5. I like art from anywhere when it’s demonstrably good.
            Africa is as fine as New Zealand and Antarctica.
            (I know that there are no natives in Antartica, but that may be a good thing for identity of the daring : )

            The art of Africa may be overlooked because it’s not so good.
            I don’t like much Asian art. Am I overlooking it?
            Maybe, but there’s a big difference between not liking something and liking it because of its fashionable geographic location.

            Don’t get me wrong. I like Africa itself and think that an African Spring would be fantastic.
            Political corruption reigns there and I’m sick of hearing about it.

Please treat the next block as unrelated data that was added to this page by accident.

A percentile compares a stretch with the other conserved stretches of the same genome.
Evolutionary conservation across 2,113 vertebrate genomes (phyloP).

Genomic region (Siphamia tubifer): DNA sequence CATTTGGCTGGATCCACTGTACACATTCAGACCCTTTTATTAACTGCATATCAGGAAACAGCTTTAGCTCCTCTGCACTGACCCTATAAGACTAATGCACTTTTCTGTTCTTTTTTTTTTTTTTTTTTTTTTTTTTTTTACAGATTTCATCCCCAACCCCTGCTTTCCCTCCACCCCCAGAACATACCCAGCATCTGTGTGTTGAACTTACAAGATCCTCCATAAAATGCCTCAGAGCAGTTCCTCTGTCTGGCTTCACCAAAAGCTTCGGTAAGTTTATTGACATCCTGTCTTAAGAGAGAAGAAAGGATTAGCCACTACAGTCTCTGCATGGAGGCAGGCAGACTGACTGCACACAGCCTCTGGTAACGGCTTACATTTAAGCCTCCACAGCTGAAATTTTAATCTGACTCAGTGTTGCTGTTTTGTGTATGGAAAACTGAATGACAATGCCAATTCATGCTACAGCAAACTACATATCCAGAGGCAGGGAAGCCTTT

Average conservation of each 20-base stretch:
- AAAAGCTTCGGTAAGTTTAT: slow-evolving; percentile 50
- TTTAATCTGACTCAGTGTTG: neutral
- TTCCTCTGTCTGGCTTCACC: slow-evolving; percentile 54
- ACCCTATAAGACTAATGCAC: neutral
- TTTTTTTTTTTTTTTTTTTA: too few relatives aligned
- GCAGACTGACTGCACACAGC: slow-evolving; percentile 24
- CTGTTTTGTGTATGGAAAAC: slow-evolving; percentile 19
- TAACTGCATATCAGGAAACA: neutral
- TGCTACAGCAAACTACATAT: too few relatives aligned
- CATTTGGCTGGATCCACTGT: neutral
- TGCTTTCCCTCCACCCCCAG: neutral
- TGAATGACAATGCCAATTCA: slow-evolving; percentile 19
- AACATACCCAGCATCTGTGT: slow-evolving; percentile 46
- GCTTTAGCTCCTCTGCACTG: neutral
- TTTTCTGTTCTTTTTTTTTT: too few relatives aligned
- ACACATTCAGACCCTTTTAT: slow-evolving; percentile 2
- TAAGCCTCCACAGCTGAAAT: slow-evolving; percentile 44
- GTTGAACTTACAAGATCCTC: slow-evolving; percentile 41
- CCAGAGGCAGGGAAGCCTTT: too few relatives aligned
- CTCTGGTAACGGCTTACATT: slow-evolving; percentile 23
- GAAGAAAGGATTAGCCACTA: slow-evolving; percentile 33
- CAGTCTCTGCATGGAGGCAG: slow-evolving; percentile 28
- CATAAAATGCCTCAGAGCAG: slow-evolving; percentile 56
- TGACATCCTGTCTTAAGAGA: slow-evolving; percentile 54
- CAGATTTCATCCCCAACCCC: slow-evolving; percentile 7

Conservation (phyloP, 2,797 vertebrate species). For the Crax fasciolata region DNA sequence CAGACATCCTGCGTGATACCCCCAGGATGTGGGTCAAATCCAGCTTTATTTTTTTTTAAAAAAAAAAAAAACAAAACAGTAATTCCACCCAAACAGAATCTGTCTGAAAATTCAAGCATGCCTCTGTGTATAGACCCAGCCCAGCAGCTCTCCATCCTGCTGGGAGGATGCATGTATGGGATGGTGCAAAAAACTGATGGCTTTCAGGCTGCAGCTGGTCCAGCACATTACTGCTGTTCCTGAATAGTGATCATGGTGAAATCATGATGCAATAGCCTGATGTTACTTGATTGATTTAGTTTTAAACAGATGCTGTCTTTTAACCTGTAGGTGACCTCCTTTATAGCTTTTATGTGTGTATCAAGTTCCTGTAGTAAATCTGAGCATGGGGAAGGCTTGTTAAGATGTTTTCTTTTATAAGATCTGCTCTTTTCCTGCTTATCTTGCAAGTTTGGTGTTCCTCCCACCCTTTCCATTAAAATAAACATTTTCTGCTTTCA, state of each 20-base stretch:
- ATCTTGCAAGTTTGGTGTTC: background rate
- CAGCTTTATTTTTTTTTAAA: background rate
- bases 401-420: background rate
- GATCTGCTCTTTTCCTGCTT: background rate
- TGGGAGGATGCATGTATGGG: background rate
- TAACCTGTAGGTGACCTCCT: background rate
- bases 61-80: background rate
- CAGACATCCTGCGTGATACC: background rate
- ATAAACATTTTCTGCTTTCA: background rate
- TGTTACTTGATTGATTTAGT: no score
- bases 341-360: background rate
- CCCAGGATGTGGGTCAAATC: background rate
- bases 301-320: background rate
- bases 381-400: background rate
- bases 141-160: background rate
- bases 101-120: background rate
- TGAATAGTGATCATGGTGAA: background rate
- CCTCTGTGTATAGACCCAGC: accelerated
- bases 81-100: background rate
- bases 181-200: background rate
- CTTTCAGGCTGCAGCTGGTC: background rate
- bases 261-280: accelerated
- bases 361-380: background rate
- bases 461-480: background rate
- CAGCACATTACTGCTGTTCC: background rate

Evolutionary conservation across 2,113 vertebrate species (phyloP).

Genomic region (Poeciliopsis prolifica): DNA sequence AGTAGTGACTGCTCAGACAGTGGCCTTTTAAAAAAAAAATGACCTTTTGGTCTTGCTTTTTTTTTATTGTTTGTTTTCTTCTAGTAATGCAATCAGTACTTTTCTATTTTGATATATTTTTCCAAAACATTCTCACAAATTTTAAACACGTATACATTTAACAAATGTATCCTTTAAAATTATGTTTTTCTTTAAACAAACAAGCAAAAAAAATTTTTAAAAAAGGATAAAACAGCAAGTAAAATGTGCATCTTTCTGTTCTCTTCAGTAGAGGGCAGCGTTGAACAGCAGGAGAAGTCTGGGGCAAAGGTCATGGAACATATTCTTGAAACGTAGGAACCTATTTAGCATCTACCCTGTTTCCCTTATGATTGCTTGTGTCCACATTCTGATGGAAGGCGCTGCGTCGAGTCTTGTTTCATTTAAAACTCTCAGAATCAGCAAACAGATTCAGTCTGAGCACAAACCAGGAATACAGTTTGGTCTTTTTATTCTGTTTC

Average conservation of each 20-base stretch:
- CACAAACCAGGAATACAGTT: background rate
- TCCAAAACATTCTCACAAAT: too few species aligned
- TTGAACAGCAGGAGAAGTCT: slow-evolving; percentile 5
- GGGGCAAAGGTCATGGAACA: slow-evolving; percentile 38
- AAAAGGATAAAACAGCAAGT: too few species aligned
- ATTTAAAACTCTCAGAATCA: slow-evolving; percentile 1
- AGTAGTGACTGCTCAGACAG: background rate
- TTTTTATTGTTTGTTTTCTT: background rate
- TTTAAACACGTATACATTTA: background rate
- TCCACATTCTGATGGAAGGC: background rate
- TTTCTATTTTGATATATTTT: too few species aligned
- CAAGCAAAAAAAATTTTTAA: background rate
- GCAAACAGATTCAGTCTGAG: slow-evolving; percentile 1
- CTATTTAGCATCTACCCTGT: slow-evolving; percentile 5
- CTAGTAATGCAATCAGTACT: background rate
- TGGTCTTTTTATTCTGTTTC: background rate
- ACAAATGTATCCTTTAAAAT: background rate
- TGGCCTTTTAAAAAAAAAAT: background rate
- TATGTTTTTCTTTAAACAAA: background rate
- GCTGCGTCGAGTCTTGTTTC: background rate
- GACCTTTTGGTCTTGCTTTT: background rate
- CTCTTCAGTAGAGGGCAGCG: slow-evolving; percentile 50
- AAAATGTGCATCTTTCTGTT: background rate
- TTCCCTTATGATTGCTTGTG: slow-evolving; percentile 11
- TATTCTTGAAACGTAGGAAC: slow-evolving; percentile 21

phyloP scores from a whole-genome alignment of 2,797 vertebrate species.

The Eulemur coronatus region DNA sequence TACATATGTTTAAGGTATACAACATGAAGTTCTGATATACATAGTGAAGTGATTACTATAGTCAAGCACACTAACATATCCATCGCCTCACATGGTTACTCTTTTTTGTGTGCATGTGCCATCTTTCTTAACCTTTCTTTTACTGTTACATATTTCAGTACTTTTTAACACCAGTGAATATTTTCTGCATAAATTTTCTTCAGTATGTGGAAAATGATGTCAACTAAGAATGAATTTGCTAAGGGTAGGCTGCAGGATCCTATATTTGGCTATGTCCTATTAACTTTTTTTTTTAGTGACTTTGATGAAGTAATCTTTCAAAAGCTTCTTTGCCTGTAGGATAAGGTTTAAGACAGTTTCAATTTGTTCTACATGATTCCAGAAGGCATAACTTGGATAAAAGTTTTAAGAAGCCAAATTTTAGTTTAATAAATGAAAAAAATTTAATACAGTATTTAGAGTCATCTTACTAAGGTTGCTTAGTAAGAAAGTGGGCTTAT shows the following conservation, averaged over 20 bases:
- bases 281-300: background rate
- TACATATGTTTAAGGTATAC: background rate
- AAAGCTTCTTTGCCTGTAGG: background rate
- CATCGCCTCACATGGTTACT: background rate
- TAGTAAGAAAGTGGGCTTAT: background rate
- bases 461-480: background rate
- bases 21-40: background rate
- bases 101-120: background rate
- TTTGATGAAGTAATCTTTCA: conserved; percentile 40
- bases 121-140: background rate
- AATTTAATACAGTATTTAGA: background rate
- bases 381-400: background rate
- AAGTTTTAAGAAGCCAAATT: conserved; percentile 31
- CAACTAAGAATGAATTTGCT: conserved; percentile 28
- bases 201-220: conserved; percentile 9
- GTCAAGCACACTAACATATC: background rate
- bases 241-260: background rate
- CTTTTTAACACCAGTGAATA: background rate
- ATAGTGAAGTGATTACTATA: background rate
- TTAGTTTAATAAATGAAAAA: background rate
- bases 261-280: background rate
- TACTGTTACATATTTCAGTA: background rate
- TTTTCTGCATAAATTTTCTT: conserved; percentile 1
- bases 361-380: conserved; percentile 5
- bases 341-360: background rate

Promoting art has been irresponsible for a long time.
            I was there when Soviet art was a big thing, and the Russian mobs got rich by stealing works from the artists and selling them to NY morons.

          6. You don’t have “demonstrably good” art without a demonstration of it. Nor do you have demonstrably bad art that goes unseen. Wanting to see African art at an international art fair justifiable and good, period.

          7. It’s more complicated than the art world paints it. Hence my criticisms of shallow moralizing, shaming, blackmailing, and self-aggrandizing. It doesn’t necessarily yield good results (e.g., making a few black artists richer and richer, making emerging black artists bow to race politics to get noticed, which severely restricts their artistic possibilities, etc). I’m not against the ethos of “diversity” and so forth. I am against the way it’s badly handled in mainstream art culture. It’s generally authoritarian and manipulative.